Official Title

A bill to direct the Secretary of Veterans Affairs to carry out a pilot program to provide service dogs to certain veterans with severe post-traumatic stress disorder.

bill Progress


  • Not enacted
    The President has not signed this bill
  • The house has not voted
  • The senate has not voted
      senate Committees
      Committee on Veterans' Affairs
    IntroducedJuly 6th, 2016
    Absolutely. This absolutely needs to happen. For anyone who has been using Countable for a while now, for anyone who has read my endorsements on various Military or Terrorism or Veteran related issues, for any of my followers, will know that I am a Combat Veteran suffering with PTSD. Since February 26th 2012 I have been coping with, learning to live with, and manage, life with PTSD. After my deployment to Afghanistan I was sent to the Warrior Transition Unit in Fort Knox, KY for 13 months as I was screened, treated for, and diagnosed with this disability. During my time there, I had more Social Workers, Psychologists, Psychiatrists, than I can remember. At one point, I was prescribed 11 different medications. I was in group therapy with other Veterans who were diagnosed with PTSD and even hospitalized at one point. When it got to the point when no one knew what to do with me any longer, I was picked as one of ten Soldiers to have a service dog for eight weeks. For those eight weeks when it was me and my service dog, I felt on top of the world. All my issues and the problems that all these professionals had spent months trying to untangle, this dog was doing me more good than any treatment which had been attempted up to that point. Then, the eight weeks had passed, I said goodbye to my service dog, and all the progress I had made came undone. Since then, I have looked into getting a service dog and every time I get told the same thing. Forget it. Don’t even think about it. The wait list is too long. So life goes on and I learn to deal with it. The reason why I am sharing this with you is because I want to illustrate the point that yes, having a service dog for someone dealing with PTSD has tremendous benefits that no pill could ever hope to reproduce. Now, I will also say that yes, unfortunately, there are Veterans out there who have been falsely diagnosed with PTSD. I say this because I seen it firsthand. People that game the system, intentionally lie about their experiences, all for the intent of securing a disability rating and the benefits which come with it. More often than not, they are successful. So if this were to happen, there are measures that need to be implemented which ensures that only Veterans with a genuine need are provided with a service dog. What those checks might be, I don’t know. But they need to be developed, implemented, and followed. Otherwise this will fall on its face and the guy who never left the wire, sat in the USO every night watching movies or playing video games, but yet who claims PTSD will get a service dog over the guy who still cries at night because of the Soldiers he lost in a single afternoon and the burden of guilt which comes from feeling like he failed those men in a place on a map that doesn’t even matter anymore.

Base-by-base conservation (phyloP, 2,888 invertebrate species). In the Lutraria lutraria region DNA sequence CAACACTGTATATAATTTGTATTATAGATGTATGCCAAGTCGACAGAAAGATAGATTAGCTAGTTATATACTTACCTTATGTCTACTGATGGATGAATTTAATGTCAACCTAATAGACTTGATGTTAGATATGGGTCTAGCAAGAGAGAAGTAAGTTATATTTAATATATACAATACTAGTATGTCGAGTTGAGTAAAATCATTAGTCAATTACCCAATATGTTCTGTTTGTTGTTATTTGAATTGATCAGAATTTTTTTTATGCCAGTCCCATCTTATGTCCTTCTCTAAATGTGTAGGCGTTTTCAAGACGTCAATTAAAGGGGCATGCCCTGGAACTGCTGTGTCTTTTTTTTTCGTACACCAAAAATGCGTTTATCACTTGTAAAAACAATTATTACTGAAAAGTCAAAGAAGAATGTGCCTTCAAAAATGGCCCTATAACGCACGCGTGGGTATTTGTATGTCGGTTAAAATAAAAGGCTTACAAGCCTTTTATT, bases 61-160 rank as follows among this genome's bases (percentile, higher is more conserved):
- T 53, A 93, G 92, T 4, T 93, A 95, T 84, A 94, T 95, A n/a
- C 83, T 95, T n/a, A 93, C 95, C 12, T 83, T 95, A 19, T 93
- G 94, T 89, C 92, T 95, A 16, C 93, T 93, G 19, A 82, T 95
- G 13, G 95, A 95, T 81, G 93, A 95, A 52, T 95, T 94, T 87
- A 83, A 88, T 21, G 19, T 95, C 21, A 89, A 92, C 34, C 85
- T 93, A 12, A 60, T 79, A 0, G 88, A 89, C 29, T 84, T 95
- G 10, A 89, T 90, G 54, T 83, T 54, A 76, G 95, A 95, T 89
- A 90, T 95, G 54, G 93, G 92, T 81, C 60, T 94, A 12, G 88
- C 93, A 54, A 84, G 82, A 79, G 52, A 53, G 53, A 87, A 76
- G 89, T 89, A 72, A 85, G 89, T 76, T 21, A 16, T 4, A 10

Like (49)
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    This is a great idea -- for the private sector. Why don't we let The Humane Society lead this? I think vets need this, but I don't trust the federal government to manage it efficiently.
    Like (98)
    Follow
    Share
    Dogs can be a wonderful tool to help. The veterans deserve all the help we can give them.
    Like (23)
    Follow
    Share